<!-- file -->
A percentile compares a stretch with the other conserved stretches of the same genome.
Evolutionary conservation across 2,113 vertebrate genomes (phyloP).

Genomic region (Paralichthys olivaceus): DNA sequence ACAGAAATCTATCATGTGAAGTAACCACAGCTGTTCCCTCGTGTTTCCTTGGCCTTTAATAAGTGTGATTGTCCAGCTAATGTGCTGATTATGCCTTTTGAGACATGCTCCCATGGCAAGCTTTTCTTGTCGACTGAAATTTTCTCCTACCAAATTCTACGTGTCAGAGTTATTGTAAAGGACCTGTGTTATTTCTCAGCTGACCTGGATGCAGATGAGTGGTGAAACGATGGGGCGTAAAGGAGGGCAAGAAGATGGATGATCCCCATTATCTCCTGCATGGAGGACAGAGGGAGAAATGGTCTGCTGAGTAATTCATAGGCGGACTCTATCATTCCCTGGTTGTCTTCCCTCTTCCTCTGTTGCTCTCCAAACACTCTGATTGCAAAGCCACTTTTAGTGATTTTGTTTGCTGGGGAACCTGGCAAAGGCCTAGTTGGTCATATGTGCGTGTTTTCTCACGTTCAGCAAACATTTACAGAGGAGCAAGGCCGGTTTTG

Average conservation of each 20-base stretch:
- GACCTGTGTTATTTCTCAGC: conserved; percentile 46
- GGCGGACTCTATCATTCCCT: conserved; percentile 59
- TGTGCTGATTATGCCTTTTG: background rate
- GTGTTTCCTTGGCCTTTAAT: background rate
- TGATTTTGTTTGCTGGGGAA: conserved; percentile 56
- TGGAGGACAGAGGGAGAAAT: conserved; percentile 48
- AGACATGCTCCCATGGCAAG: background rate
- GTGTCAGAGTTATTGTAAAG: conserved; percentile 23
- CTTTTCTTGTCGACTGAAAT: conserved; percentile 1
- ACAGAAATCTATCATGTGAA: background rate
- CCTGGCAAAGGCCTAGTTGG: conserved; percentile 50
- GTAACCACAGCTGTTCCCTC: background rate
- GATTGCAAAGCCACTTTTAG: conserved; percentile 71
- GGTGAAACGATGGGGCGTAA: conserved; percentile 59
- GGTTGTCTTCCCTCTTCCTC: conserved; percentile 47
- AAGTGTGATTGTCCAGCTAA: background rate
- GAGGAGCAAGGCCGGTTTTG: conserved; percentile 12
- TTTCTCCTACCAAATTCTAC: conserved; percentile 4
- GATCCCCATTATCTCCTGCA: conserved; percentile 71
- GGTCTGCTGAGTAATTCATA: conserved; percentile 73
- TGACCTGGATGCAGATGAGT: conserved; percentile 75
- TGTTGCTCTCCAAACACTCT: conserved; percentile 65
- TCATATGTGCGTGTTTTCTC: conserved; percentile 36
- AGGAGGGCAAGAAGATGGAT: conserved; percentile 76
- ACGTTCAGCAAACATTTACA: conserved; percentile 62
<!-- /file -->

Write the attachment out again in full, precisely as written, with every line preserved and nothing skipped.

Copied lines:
A percentile compares a stretch with the other conserved stretches of the same genome.
Evolutionary conservation across 2,113 vertebrate genomes (phyloP).

Genomic region (Paralichthys olivaceus): DNA sequence ACAGAAATCTATCATGTGAAGTAACCACAGCTGTTCCCTCGTGTTTCCTTGGCCTTTAATAAGTGTGATTGTCCAGCTAATGTGCTGATTATGCCTTTTGAGACATGCTCCCATGGCAAGCTTTTCTTGTCGACTGAAATTTTCTCCTACCAAATTCTACGTGTCAGAGTTATTGTAAAGGACCTGTGTTATTTCTCAGCTGACCTGGATGCAGATGAGTGGTGAAACGATGGGGCGTAAAGGAGGGCAAGAAGATGGATGATCCCCATTATCTCCTGCATGGAGGACAGAGGGAGAAATGGTCTGCTGAGTAATTCATAGGCGGACTCTATCATTCCCTGGTTGTCTTCCCTCTTCCTCTGTTGCTCTCCAAACACTCTGATTGCAAAGCCACTTTTAGTGATTTTGTTTGCTGGGGAACCTGGCAAAGGCCTAGTTGGTCATATGTGCGTGTTTTCTCACGTTCAGCAAACATTTACAGAGGAGCAAGGCCGGTTTTG

Average conservation of each 20-base stretch:
- GACCTGTGTTATTTCTCAGC: conserved; percentile 46
- GGCGGACTCTATCATTCCCT: conserved; percentile 59
- TGTGCTGATTATGCCTTTTG: background rate
- GTGTTTCCTTGGCCTTTAAT: background rate
- TGATTTTGTTTGCTGGGGAA: conserved; percentile 56
- TGGAGGACAGAGGGAGAAAT: conserved; percentile 48
- AGACATGCTCCCATGGCAAG: background rate
- GTGTCAGAGTTATTGTAAAG: conserved; percentile 23
- CTTTTCTTGTCGACTGAAAT: conserved; percentile 1
- ACAGAAATCTATCATGTGAA: background rate
- CCTGGCAAAGGCCTAGTTGG: conserved; percentile 50
- GTAACCACAGCTGTTCCCTC: background rate
- GATTGCAAAGCCACTTTTAG: conserved; percentile 71
- GGTGAAACGATGGGGCGTAA: conserved; percentile 59
- GGTTGTCTTCCCTCTTCCTC: conserved; percentile 47
- AAGTGTGATTGTCCAGCTAA: background rate
- GAGGAGCAAGGCCGGTTTTG: conserved; percentile 12
- TTTCTCCTACCAAATTCTAC: conserved; percentile 4
- GATCCCCATTATCTCCTGCA: conserved; percentile 71
- GGTCTGCTGAGTAATTCATA: conserved; percentile 73
- TGACCTGGATGCAGATGAGT: conserved; percentile 75
- TGTTGCTCTCCAAACACTCT: conserved; percentile 65
- TCATATGTGCGTGTTTTCTC: conserved; percentile 36
- AGGAGGGCAAGAAGATGGAT: conserved; percentile 76
- ACGTTCAGCAAACATTTACA: conserved; percentile 62